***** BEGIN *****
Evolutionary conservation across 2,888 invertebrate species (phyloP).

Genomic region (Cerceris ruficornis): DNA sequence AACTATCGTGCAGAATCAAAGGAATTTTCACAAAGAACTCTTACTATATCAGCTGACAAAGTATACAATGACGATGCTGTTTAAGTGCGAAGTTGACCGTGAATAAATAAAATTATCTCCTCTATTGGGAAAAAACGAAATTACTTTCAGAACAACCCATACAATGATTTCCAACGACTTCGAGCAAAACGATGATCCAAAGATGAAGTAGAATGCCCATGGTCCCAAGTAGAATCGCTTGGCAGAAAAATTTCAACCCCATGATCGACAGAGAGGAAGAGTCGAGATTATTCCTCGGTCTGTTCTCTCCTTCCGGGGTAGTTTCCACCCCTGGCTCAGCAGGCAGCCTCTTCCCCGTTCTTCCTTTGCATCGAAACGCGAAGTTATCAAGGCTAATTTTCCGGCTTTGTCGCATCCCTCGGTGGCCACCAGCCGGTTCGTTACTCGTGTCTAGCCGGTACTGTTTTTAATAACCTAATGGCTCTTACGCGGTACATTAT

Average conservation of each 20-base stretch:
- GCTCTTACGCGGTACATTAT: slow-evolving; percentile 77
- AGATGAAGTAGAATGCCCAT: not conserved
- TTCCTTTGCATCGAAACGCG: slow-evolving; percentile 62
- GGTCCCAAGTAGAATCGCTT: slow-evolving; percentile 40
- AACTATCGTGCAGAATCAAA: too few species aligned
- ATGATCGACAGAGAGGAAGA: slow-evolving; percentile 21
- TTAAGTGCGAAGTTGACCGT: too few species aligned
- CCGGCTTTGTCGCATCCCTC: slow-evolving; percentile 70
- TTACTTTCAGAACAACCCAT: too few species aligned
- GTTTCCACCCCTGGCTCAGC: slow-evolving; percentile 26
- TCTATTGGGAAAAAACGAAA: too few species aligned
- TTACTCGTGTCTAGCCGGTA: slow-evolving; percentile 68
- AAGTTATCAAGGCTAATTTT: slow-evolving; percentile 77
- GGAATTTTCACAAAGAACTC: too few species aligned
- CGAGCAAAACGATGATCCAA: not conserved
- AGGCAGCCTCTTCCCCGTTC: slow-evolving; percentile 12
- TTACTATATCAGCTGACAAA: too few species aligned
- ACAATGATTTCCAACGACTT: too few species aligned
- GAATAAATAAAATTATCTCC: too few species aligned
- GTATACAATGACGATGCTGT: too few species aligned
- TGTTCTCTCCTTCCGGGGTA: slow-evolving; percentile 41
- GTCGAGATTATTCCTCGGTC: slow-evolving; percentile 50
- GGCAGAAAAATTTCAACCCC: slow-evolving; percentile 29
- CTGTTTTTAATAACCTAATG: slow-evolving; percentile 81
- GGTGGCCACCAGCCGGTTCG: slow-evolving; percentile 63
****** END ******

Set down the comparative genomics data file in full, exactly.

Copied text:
Evolutionary conservation across 2,888 invertebrate species (phyloP).

Genomic region (Cerceris ruficornis): DNA sequence AACTATCGTGCAGAATCAAAGGAATTTTCACAAAGAACTCTTACTATATCAGCTGACAAAGTATACAATGACGATGCTGTTTAAGTGCGAAGTTGACCGTGAATAAATAAAATTATCTCCTCTATTGGGAAAAAACGAAATTACTTTCAGAACAACCCATACAATGATTTCCAACGACTTCGAGCAAAACGATGATCCAAAGATGAAGTAGAATGCCCATGGTCCCAAGTAGAATCGCTTGGCAGAAAAATTTCAACCCCATGATCGACAGAGAGGAAGAGTCGAGATTATTCCTCGGTCTGTTCTCTCCTTCCGGGGTAGTTTCCACCCCTGGCTCAGCAGGCAGCCTCTTCCCCGTTCTTCCTTTGCATCGAAACGCGAAGTTATCAAGGCTAATTTTCCGGCTTTGTCGCATCCCTCGGTGGCCACCAGCCGGTTCGTTACTCGTGTCTAGCCGGTACTGTTTTTAATAACCTAATGGCTCTTACGCGGTACATTAT

Average conservation of each 20-base stretch:
- GCTCTTACGCGGTACATTAT: slow-evolving; percentile 77
- AGATGAAGTAGAATGCCCAT: not conserved
- TTCCTTTGCATCGAAACGCG: slow-evolving; percentile 62
- GGTCCCAAGTAGAATCGCTT: slow-evolving; percentile 40
- AACTATCGTGCAGAATCAAA: too few species aligned
- ATGATCGACAGAGAGGAAGA: slow-evolving; percentile 21
- TTAAGTGCGAAGTTGACCGT: too few species aligned
- CCGGCTTTGTCGCATCCCTC: slow-evolving; percentile 70
- TTACTTTCAGAACAACCCAT: too few species aligned
- GTTTCCACCCCTGGCTCAGC: slow-evolving; percentile 26
- TCTATTGGGAAAAAACGAAA: too few species aligned
- TTACTCGTGTCTAGCCGGTA: slow-evolving; percentile 68
- AAGTTATCAAGGCTAATTTT: slow-evolving; percentile 77
- GGAATTTTCACAAAGAACTC: too few species aligned
- CGAGCAAAACGATGATCCAA: not conserved
- AGGCAGCCTCTTCCCCGTTC: slow-evolving; percentile 12
- TTACTATATCAGCTGACAAA: too few species aligned
- ACAATGATTTCCAACGACTT: too few species aligned
- GAATAAATAAAATTATCTCC: too few species aligned
- GTATACAATGACGATGCTGT: too few species aligned
- TGTTCTCTCCTTCCGGGGTA: slow-evolving; percentile 41
- GTCGAGATTATTCCTCGGTC: slow-evolving; percentile 50
- GGCAGAAAAATTTCAACCCC: slow-evolving; percentile 29
- CTGTTTTTAATAACCTAATG: slow-evolving; percentile 81
- GGTGGCCACCAGCCGGTTCG: slow-evolving; percentile 63